Earlier this year I was fortunate to visit a number of the beautiful towns and cities along the Rhine.
One of the photographs I took in Strasbourg was of a War Memorial in the city’s ‘Place de la Republique.’
Many War Memorials focus on the names of the war-dead – each unique inscription telling of an individual life.
Others, incorporating imagery or sculpture work, may well show individuals clothed proudly in uniform, reflecting their war-time identity, their military rank and role.
This Memorial, inscribed only with the years of conflict, is a striking one. We see a woman with her two sons gathered on her lap. The sons have nothing which identifies their wartime service – rather they are stripped of all identity or protection. The mother, it is said, has lost her 2 sons – one who has died for France, the other for Germany.
The Alsace region was both French and German at different times during the years of deep conflict. Families were divided – but here are once again reunited in a scene of grief, loss and love. Here two soldiers are the sons of one bereft mother; here they are brothers with hands touching; here they are flesh and blood, human beings.
Once again in our villages, and in communities up and down our country and across the world, we will in different ways pause to ‘Remember’ on Armistice Day or Remembrance Sunday.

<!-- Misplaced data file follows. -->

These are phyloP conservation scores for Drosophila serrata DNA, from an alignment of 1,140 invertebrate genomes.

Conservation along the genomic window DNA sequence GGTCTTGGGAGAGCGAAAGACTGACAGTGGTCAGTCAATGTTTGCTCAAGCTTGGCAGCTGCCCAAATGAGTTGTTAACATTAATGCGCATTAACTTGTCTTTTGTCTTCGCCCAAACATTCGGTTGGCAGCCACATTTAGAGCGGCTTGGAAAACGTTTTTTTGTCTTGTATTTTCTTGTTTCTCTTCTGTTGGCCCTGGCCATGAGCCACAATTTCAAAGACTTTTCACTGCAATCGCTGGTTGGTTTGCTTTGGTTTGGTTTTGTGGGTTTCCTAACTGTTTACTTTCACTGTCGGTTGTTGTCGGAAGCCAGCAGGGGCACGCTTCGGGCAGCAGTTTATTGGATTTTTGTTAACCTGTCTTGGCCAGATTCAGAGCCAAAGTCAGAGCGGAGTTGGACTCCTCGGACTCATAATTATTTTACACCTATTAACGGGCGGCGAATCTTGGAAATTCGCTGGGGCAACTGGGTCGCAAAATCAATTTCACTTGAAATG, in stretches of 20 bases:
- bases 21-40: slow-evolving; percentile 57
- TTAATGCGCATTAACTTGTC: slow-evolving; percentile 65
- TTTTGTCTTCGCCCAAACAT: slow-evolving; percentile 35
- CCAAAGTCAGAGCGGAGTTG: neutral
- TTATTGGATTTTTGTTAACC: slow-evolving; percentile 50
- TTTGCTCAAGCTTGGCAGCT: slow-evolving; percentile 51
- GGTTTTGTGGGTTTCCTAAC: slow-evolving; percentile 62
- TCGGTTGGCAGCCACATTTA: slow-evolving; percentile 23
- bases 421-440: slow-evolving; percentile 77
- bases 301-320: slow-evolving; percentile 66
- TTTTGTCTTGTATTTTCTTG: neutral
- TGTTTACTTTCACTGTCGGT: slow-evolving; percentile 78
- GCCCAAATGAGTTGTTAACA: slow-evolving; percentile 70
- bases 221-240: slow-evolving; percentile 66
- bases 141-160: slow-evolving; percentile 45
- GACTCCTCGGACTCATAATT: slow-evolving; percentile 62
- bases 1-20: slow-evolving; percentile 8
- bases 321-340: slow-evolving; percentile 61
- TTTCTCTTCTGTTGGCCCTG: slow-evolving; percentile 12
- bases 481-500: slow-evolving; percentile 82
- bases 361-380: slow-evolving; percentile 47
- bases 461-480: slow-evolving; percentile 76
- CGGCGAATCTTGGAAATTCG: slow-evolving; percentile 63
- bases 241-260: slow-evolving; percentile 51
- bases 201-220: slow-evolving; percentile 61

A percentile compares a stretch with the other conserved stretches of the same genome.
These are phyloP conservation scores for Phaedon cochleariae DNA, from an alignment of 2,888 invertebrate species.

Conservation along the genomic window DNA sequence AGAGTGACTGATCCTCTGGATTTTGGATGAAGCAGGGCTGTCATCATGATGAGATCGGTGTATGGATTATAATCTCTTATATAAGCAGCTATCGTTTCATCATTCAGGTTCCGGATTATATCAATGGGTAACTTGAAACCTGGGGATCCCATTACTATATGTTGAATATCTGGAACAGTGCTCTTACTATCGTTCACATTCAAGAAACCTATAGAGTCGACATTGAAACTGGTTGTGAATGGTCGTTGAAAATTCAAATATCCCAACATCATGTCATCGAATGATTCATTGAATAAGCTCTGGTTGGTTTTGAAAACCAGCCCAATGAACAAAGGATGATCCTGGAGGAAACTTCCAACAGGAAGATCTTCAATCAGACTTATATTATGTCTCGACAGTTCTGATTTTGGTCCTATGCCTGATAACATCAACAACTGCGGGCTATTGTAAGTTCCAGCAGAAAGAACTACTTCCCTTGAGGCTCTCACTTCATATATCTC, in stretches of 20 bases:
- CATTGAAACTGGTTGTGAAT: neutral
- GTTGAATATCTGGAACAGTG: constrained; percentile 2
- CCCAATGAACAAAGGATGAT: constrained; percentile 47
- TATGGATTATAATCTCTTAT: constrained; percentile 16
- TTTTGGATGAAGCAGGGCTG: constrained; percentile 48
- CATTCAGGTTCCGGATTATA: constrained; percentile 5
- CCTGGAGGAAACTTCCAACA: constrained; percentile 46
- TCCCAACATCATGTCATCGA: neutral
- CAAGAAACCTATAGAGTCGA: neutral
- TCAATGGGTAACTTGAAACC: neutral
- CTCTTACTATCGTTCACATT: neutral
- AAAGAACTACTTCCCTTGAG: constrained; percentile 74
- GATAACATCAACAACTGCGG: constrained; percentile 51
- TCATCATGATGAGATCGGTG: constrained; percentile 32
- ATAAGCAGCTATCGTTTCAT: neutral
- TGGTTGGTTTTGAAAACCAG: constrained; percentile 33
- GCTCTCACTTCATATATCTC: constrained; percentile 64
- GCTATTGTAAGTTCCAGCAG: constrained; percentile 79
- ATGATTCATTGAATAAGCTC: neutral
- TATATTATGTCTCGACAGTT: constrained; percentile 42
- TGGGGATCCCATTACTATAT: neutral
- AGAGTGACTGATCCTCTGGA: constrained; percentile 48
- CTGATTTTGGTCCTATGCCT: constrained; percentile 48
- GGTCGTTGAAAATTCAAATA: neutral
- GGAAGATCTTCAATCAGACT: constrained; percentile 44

As the years pass, what peop
le’s memories are filled with, or shaped by, will differ. The questions however remain, ‘What are the hopes and longings which unite rather than divide us?’, ‘How far are we still from seeing the beauty and the dignity of one another’s humanity, whoever that ‘other’ is?’, ‘How long will we go on seeing newsreels of today’s warfare, and its associated atrocities, flash across our screens?’ ‘What will it take to break the cycle?’
So let us give the time to pause again this year and to ‘remember’ the conflicts and brokenness of past and present; let us give the time to stand again with the unresolved questions which have passed from generation to generation; let us give the time to express our hopes, voice our longings, offer our prayers - for a future where peace can take root and blossom.
Love & Prayers Carolyn The Reverend Carolyn A James
Our Act of Remembrance in Collingham, will be held in the Orchard Garden
at 10.45am on Remembrance Sunday - 12th November.
Our Service will be attended by members of the Royal British Legion,
and accompanied by Collingham Band
Wet weather contingency – we will move into the Memorial Hall.